Heroin's The Worst Thing To Happen To Me

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Heroin's The Worst Thing To Happen To Me And I’ve Never

I am a phony. My normalcy is a charade.

Heroin is the worst thing that's ever happened to me. Heroin is holding the person I used to be hostage. I used to laugh more. I used to be more light-hearted and whimsical. I used to smile in more than just pictures.

I try to remember the moment my world began to revolve around it. It is mentioned in nearly every conversation I have, even when it's not said outright, but in knowing glances, exasperated sighs or pity stares.

Most of my hobbies have fallen to the wayside ever since heroin entered my life. I used to write about more than this. I used to read about more than this.

I am a phony. My normalcy is a charade. Heroin forces me to keep secrets from the people who matter most in my life. I can't tell my family how much pain I'm in because I can imagine the pain they are feeling too, and I don't want to add to it.

Like all families whose path it crosses, heroin has ruined some of the best parts of mine. We have fought with one another out of desperation, out of anger. We have said things we cannot take back.

Heroin is the un-welcomed guest who has ruined holidays, birthdays and weddings. Heroin is the elephant in every room I inhabit. If I am there, so is heroin. It's ever-present.

Heroin has taken sleep away from me. The days of a peaceful night's slumber are far behind me. Heroin haunts me even when my eyes are closed. I go to sleep thinking about it; I wake up thinking about it.

My daily routine:

  • I wake up and think about heroin.
  • I go to work and think about heroin.
  • I talk on the phone and bring up heroin.

When it's really bad, I spend some days sick to my stomach, with very little strength and lacking the motivation to even get out of bed.

Heroin has aged me. I look in the mirror, and I know I look tired, gaunt and disheveled.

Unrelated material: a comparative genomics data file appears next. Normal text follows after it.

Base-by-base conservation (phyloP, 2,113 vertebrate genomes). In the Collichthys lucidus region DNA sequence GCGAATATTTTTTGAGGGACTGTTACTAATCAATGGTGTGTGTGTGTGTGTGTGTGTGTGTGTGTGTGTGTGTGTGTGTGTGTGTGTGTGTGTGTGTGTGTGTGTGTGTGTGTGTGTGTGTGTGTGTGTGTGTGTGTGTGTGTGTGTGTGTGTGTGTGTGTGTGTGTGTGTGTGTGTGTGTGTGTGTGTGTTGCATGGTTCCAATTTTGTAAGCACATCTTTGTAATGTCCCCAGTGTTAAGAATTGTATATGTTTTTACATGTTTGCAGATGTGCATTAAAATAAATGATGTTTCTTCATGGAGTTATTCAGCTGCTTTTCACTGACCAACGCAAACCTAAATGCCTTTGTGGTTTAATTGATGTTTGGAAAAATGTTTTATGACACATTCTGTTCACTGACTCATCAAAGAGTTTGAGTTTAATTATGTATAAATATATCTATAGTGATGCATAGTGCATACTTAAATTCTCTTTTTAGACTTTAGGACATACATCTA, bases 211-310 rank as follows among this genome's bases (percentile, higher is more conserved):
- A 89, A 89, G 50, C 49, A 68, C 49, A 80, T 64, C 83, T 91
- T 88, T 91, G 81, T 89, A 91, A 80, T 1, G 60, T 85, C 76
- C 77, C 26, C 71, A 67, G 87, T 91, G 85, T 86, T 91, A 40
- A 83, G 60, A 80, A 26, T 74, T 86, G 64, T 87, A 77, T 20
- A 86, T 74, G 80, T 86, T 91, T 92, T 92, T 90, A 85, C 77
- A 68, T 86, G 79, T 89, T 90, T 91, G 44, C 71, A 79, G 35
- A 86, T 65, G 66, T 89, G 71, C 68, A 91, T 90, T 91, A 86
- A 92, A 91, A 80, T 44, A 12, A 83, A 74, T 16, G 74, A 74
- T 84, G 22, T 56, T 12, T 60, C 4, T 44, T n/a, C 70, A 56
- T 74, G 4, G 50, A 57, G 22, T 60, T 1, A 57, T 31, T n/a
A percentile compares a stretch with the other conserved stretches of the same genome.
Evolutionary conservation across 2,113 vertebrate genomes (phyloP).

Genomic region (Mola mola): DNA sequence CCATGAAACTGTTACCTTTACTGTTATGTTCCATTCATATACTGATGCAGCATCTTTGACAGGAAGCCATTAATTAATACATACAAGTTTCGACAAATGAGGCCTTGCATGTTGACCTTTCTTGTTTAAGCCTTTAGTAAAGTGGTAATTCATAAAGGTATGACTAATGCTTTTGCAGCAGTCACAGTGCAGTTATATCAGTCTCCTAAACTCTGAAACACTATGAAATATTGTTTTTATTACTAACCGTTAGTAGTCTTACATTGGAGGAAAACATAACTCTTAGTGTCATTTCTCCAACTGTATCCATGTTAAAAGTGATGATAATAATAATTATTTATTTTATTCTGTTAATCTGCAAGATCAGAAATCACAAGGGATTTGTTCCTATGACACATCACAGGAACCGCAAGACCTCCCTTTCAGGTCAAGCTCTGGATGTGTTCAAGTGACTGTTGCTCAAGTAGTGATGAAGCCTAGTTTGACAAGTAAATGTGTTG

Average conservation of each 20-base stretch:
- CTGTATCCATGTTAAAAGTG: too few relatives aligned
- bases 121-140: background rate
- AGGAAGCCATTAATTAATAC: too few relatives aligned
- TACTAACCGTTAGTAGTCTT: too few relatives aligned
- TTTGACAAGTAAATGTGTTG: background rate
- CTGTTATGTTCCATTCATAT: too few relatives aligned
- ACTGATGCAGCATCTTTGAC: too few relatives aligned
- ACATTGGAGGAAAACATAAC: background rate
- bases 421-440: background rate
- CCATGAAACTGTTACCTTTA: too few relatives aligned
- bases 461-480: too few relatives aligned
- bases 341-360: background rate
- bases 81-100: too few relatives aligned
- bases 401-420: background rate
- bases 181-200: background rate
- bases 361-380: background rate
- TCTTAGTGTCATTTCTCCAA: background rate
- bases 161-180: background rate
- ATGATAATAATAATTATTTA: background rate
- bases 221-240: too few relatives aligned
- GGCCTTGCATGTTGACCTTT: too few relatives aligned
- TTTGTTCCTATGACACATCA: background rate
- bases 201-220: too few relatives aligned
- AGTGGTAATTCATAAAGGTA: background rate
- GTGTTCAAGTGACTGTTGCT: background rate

Heroin took my peace of mind and replaced it with a constant state of worry. I lost my innocence a long time ago — I admit, I miss the blissful ignorance that came with knowing nothing about this drug.

The deeper I fall into this world, the more scared I become. I know this drug kills people, but I can't stop its pull. It's out of my hands.

Heroin has taken so much from me over the years. Time I can never get back. People I will never see again. Memories I never had a chance to make. And the craziest part of all of this? I never touched the stuff myself.

I have never used heroin, but I love someone who did. Addiction has such a large ripple effect, the collateral damage is immense, and what is hit the most and the hardest by heroin's shrapnel is the family, the loved ones.

Cook lost her cousin Jessica (right) to a heroin overdose in 2006.

Addiction is a "family disease." This nightmare became my reality. I never asked for this, and that's what gets me so angry at times. I woke up, and my entire life changed. It may never be the same. The thing is, even though I am not an addict, I am suffering just as much, though in a different way because the family witnesses helplessly how one lapse in judgment, one wrong decision, one chemical dependency, can ruin everything.

Yes, heroin has taken so much from me — but it hasn't taken away my voice. It will not take away my voice. It is my hope to use my words to raise awareness about drug addiction and its direct effect on not only the addict, but the addict's family.

I started sharing my experiences  not to find answers, but to find momentary peace of mind. It was scary at first, but I am of the belief that one person's story may change someone else's and give a struggling individual or family member the strength to persevere through hard times.

I believe it was Bob Marley who said, "You never know how strong you are until being strong is your only choice." And you never know who needs to hear exactly what you are saying.

So families, stay strong. Never give up hope.


Alicia Cook is from New Jersey. She is a contributing writer for us, the Huffington Post, and Gannett Publishing. Her series, "The Other Side of Addiction" has gained a worldwide readership. Her work has been seen on CNN and USA Today. Her book, Stuff I've Been Feeling Lately, was a #1 Hot New Release in Poetry by Women and she is donating all proceeds to families where addiction is present. Follow her on Instagram: @thealiciacook

The PBS documentary, Here's the Story, will air and episode centered around Alicia's efforts to combat the heroin epidemic through her writing. The documentary follows her advocacy and is told through the lens of the families directly affected by addiction who are now trying to make a difference. The episode airs in the fall.

Need help with substance abuse or mental health issues? In the U.S., call 800-662-HELP (4357) for the SAMHSA National Helpline.


This article was originally published at Huffington Post. Reprinted with permission from the author.


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